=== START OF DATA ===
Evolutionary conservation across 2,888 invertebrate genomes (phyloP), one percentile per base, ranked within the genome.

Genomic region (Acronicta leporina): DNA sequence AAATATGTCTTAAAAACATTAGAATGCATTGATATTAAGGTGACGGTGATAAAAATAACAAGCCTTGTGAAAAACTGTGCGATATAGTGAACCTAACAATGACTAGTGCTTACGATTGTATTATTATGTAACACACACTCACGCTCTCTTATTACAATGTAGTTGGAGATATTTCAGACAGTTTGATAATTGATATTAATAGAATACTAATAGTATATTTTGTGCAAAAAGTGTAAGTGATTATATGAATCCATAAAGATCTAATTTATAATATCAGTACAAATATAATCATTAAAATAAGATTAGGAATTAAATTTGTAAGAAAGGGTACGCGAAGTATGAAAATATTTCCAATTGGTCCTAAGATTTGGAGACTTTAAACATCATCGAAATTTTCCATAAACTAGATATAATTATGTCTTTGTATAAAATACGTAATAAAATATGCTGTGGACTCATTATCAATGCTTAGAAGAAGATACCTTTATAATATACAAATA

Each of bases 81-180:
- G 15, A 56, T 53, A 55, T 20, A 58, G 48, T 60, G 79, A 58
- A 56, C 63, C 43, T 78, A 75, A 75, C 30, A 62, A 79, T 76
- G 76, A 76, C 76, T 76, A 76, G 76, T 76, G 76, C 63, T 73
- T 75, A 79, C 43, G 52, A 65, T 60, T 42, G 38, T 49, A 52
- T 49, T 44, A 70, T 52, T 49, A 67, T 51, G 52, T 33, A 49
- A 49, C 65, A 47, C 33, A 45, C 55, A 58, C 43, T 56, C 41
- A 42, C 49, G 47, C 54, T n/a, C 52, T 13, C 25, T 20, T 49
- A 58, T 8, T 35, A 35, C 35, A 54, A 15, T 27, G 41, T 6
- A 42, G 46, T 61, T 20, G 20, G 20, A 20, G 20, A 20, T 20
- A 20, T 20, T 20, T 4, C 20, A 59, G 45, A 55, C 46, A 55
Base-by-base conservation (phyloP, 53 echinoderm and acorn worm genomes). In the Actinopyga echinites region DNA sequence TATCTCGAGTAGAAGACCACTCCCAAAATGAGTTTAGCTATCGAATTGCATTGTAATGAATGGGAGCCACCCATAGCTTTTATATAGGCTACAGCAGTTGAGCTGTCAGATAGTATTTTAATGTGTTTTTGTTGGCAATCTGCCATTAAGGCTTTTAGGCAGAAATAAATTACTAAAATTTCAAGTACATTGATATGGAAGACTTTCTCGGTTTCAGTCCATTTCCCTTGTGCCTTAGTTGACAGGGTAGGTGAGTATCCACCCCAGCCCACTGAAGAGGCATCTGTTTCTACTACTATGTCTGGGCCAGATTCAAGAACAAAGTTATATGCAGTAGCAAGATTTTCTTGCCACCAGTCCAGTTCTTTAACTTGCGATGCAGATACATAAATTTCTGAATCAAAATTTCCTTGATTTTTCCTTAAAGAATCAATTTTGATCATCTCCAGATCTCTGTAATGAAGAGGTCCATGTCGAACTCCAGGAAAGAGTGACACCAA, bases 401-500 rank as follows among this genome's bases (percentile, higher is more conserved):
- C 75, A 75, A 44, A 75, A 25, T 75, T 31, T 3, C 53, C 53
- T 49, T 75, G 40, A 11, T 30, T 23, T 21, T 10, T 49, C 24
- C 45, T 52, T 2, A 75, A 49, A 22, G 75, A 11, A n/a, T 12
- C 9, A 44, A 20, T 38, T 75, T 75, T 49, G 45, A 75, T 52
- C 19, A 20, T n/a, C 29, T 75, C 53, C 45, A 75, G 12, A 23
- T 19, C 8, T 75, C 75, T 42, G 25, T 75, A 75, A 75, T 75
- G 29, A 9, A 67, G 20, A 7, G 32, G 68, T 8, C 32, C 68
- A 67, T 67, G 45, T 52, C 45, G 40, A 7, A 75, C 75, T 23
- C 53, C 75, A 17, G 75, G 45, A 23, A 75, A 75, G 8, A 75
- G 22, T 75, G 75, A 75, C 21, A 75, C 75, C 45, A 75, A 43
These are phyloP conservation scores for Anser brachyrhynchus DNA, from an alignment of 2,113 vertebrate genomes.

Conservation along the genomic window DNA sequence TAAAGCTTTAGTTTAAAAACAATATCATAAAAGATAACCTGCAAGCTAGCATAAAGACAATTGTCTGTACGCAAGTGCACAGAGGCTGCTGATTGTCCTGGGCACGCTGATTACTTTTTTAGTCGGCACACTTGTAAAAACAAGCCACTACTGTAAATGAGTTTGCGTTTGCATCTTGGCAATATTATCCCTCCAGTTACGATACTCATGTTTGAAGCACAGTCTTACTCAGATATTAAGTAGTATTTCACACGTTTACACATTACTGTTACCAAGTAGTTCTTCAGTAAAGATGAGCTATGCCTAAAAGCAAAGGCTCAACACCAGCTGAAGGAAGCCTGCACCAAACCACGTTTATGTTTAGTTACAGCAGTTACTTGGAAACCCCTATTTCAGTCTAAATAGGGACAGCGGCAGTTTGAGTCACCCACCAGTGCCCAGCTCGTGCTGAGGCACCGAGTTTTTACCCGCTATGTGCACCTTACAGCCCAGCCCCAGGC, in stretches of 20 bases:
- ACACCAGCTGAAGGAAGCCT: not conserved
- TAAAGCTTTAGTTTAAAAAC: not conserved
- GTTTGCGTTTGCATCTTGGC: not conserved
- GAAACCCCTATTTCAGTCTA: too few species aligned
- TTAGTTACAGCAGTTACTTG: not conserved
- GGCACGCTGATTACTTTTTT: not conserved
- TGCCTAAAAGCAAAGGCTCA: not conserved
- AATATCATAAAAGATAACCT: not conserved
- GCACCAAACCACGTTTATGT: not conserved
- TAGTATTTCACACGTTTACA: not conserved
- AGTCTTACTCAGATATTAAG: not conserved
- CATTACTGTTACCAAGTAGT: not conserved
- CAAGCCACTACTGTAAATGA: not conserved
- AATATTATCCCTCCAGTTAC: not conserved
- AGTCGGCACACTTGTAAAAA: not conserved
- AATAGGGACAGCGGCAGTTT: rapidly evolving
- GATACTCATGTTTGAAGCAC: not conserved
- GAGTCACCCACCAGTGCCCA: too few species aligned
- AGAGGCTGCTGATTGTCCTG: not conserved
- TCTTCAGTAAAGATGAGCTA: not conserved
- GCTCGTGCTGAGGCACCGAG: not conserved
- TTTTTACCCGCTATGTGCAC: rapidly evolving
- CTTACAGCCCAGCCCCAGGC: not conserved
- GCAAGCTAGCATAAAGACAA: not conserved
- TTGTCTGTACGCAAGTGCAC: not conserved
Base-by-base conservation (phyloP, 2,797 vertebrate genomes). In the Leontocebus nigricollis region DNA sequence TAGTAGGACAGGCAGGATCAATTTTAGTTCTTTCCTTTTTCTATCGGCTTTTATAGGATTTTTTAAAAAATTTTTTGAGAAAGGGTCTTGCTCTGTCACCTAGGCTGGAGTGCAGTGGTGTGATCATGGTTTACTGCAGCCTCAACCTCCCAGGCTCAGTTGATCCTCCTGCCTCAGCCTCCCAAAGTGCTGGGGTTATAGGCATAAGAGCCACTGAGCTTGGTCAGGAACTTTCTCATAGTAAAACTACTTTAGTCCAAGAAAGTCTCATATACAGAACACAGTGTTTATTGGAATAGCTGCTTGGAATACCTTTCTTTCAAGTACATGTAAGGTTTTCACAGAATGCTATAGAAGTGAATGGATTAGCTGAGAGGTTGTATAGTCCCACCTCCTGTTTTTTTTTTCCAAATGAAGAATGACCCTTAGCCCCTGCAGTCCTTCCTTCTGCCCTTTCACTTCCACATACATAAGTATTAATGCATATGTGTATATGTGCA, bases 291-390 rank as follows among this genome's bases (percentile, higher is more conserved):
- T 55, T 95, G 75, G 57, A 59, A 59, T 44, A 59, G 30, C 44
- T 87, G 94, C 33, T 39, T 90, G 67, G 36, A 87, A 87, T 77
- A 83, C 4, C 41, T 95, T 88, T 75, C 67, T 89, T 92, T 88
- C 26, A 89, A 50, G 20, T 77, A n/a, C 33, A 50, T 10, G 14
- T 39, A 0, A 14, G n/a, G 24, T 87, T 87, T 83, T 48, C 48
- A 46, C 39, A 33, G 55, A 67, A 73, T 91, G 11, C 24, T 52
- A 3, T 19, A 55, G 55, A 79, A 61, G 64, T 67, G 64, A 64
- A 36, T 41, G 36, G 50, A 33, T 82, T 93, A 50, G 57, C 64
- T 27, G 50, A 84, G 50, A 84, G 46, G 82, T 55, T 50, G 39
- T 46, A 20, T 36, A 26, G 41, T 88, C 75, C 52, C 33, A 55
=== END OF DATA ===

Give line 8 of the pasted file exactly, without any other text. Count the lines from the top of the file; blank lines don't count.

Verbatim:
- T 49, T 44, A 70, T 52, T 49, A 67, T 51, G 52, T 33, A 49